In recent weeks the University of Vermont (UVM) Extension Plant Diagnostic Clinic has received many calls, emails and samples regarding insects that have invaded homes. Most of these can be identified as one of four insects—western conifer seed bug, brown marmorated stink bug, Asian multicolored lady beetle and the boxelder bug.

They all typically search for protected sites, including homes, to overwinter and thus become annoyances in and around houses. However, none of these breed in the house or cause any damage to humans, pets, food items or structures.

The largest of the four is the western conifer seed bug, which feeds primarily on the seeds and developing cones of several species of conifers and their respective hybrids. These true bugs in the order Hemiptera have been expanding their range eastward, which today extends across the northern U.S. into Canada.

Adults are about  3/4-inch long, brownish in color with alternating light and dark bands running along the outer wing edges on the sides of their abdomen. The lower hind leg is widened on each side of the leg and looks like a tiny leaf has been attached. The insects move slowly but can fly and often make buzzing sounds when airborne. They will give off a pungent odor if handled.

Another home invader that can be confused with the western stink bug is the brown marmorated stink bug. This insect is shield-shaped and about 5/8-inch long with a mottled brownish grey color. The next to last (fourth) antennal segment has a white band. Several of the abdominal segments protrude from beneath the wings and are alternatively banded with black and white. The hind leg is cylindrical unlike the western conifer seed bug.

This insect was introduced to the U.S. from Asia in 1996 and has become a destructive fruit and vegetable pest in the Mid-Atlantic states where some homes have been invaded by thousands of this nuisance pest.  In Vermont, numbers have been low, and they have been noted only as home invaders as opposed to crop pests.

Two more colorful invaders are the Asian multicolored lady beetle and the boxelder bug. The Asian multicolored lady beetle was introduced by the U.S. Department of Agriculture as a biological control agent as an important predator of aphids and scale insects. Asian lady beetles, which are slightly larger than native lady beetles, are oval, yellow to red in color and can have no spots or up to 19.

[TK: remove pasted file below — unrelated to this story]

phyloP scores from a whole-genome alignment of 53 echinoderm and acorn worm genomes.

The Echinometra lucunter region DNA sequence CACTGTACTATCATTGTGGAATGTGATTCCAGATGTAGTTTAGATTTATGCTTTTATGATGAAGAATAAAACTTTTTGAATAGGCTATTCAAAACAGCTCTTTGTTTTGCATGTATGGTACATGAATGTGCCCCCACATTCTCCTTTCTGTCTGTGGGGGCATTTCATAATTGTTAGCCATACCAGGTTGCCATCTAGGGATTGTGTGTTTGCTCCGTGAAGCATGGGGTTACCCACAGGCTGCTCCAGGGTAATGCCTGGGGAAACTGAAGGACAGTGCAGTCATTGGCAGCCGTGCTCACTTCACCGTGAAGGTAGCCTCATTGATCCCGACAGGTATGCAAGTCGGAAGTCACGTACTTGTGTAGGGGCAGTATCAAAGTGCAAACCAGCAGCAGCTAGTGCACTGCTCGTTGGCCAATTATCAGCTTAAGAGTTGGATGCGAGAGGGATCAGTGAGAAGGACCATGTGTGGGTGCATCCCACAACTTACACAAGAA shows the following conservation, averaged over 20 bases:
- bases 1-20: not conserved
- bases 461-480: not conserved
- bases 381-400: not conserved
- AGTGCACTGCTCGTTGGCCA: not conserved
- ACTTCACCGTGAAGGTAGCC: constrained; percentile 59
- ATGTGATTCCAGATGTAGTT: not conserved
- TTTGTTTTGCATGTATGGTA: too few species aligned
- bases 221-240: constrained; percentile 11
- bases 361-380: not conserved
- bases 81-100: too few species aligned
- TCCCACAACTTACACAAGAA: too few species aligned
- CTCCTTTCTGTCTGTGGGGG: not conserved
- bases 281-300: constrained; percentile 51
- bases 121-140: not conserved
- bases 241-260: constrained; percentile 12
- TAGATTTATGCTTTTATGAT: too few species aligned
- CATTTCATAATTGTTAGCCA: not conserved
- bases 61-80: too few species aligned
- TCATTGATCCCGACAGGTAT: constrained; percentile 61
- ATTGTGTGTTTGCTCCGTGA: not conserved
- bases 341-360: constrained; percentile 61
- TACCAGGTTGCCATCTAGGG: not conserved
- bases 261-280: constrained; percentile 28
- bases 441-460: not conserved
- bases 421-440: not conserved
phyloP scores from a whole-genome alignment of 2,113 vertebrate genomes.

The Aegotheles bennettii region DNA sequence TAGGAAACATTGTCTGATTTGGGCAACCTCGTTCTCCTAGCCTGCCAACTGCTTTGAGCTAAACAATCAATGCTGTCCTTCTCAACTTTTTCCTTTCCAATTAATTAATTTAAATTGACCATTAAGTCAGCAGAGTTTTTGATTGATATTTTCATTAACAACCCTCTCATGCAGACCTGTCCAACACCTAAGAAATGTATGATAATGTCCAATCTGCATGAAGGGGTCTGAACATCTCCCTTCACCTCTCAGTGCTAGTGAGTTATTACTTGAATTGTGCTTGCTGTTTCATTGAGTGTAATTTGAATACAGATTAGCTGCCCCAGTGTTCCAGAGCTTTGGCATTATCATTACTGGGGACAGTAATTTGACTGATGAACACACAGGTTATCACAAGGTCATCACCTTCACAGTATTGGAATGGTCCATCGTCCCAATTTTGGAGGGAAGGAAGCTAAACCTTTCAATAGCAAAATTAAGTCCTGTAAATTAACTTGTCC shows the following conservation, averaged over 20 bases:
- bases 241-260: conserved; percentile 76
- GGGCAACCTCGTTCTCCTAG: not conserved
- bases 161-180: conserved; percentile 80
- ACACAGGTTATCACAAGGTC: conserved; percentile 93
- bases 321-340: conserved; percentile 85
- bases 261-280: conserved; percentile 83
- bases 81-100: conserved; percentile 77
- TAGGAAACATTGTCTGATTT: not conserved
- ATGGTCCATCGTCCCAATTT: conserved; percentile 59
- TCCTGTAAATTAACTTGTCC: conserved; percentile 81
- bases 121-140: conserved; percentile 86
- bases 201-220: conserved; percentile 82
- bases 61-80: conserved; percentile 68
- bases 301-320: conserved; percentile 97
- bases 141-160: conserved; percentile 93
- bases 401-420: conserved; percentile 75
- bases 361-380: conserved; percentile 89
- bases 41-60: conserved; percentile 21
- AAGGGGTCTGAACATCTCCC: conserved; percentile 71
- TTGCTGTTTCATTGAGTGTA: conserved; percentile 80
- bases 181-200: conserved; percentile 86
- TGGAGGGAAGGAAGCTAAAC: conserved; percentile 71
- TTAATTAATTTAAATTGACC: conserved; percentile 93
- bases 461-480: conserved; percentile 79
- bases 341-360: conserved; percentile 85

These beetles become a nuisance on sunny south or southwest sides of houses in the fall and can inundate homes from September through April. It is not uncommon for thousands of beetles to congregate in attics, ceilings and wall voids, and due to the warmth of the walls, will move around inside these voids and exit into living areas. In addition to the small beetles sometimes biting, they exude a foul-smelling defensive chemical that will sometimes cause spotting on walls and other surfaces.

Adult boxelder bugs are flat-backed, about 1/2-inch long, 1/3-inch wide, and dark brownish-black with three lengthwise, red stripes on the thorax (area behind the head). Beginning around October, adults and large nymphs congregate in large numbers, primarily on the southwest side of the house (and on boxelder trees) and then begin migrating to a place conducive to overwintering.

The adults overwinter by hiding in cracks and crevices in walls, in door and window casings, around foundations and other protected places. Removing boxelder trees may decrease their numbers in the fall although they can fly up to two miles.

Mechanical exclusion is the best method of control to keep all these nuisance pests from entering homes. Seal cracks around windows, doors, siding, utility pipes, behind chimneys and underneath the wood fascia and other openings with good quality silicone or silicone-latex caulk. Repair or replace damaged screens on doors and windows. Cover attics, fireplace chimneys and exhaust vents with number 20 (or smaller) screen mesh.

Exterior applications of insecticides may offer some relief from infestations where the task of completely sealing the exterior is difficult or impossible, but this is usually not warranted. Use of a vacuum is still the most efficient method of collecting the insects once in the home. It is advisable to empty the bag and beetles after each vacuuming.

If questions, contact the UVM Extension Master Gardener Helpline toll-free at (800) 639-2230 or (802) 656-5421 (Chittenden County residents).


Ann L. Hazelrigg